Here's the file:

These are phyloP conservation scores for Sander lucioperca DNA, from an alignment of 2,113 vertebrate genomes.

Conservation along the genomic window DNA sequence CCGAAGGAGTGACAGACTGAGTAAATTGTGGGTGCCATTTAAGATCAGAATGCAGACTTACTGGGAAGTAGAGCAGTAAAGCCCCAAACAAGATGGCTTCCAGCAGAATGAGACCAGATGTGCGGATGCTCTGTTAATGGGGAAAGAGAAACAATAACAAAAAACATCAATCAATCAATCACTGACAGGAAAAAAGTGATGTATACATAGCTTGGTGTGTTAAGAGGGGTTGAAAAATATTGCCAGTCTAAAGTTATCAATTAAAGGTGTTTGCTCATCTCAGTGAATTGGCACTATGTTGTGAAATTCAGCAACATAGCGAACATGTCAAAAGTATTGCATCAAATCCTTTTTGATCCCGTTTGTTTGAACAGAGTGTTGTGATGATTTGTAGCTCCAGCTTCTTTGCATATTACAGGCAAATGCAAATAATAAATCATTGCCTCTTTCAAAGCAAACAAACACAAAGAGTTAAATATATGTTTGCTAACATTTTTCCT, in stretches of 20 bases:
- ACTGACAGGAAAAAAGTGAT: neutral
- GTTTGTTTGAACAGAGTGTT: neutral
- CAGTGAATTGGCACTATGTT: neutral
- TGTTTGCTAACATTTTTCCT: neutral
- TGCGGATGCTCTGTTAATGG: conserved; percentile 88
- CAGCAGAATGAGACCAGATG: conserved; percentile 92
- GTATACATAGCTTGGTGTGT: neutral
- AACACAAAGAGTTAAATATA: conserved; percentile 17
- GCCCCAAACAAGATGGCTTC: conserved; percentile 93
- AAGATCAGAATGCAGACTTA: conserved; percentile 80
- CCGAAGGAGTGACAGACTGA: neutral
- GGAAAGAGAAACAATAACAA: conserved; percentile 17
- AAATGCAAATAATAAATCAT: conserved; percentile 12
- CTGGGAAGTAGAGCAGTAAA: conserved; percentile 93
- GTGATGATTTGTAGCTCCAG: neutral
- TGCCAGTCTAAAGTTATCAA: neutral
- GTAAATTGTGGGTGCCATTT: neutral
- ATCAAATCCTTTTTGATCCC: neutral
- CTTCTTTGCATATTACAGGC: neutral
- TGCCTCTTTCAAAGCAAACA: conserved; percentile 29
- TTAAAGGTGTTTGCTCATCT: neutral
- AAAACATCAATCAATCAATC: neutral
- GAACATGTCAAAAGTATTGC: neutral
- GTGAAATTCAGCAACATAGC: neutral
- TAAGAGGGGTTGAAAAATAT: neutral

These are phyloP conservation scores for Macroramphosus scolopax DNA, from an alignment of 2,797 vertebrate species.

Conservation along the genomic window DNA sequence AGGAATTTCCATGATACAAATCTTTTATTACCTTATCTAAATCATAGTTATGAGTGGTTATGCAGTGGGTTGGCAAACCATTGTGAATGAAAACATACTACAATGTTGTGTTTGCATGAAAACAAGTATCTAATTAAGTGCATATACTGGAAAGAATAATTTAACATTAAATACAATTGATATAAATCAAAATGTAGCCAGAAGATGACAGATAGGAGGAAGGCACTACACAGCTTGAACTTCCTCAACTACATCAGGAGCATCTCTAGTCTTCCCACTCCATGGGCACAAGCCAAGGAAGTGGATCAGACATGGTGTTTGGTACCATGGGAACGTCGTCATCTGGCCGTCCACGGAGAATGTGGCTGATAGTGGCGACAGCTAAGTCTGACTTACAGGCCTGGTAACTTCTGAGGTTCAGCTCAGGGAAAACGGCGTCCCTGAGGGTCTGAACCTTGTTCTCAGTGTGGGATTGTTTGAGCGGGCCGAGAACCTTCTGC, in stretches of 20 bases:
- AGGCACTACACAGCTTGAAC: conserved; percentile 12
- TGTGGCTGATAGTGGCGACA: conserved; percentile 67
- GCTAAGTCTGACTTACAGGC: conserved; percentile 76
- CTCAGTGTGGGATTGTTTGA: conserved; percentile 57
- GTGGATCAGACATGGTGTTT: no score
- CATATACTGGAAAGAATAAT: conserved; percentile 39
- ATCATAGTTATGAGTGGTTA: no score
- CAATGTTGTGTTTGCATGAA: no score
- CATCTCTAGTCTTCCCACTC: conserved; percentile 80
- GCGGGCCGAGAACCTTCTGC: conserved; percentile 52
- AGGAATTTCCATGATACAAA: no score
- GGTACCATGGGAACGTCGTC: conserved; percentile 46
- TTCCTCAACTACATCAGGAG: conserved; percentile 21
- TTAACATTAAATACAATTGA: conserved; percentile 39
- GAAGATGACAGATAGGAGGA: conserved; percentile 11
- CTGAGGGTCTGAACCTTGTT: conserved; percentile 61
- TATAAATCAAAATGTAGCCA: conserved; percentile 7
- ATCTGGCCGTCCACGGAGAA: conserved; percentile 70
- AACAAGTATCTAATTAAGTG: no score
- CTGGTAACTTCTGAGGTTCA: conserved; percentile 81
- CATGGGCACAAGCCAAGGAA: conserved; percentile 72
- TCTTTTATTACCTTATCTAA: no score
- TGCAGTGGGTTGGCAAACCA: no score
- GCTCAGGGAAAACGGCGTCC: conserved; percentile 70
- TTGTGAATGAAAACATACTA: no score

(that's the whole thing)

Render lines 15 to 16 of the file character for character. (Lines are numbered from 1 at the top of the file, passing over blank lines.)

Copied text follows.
- AAATGCAAATAATAAATCAT: conserved; percentile 12
- CTGGGAAGTAGAGCAGTAAA: conserved; percentile 93